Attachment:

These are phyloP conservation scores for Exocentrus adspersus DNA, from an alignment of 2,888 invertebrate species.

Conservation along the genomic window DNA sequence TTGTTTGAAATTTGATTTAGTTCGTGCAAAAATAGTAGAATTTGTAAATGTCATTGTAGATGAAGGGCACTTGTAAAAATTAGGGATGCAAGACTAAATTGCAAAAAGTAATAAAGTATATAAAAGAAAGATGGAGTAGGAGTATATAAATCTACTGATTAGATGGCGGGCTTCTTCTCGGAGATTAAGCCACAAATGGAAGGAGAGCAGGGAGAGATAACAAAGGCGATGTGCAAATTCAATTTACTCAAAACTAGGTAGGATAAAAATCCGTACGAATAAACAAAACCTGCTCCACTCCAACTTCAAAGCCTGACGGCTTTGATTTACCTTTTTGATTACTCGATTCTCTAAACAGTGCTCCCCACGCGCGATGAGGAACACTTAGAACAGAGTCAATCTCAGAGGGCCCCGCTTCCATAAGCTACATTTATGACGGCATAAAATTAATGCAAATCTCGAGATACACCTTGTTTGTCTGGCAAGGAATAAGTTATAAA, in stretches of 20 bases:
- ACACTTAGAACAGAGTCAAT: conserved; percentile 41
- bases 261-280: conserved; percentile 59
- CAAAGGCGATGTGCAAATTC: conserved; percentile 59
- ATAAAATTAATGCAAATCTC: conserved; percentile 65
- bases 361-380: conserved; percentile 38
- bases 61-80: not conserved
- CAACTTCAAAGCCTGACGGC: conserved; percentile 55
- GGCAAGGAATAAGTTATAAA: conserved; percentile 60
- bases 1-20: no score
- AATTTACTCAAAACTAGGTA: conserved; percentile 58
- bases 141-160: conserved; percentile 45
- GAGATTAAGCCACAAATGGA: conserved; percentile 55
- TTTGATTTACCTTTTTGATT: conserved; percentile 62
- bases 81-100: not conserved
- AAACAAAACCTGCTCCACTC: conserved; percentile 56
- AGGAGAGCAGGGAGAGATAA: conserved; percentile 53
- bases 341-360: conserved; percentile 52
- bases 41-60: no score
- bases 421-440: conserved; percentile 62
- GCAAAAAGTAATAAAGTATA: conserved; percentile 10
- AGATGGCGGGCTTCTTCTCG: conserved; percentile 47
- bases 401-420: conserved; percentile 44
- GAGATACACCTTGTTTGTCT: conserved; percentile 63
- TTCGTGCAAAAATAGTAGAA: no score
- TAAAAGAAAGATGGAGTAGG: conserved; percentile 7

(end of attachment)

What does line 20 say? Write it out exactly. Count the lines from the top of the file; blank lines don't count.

- bases 41-60: no score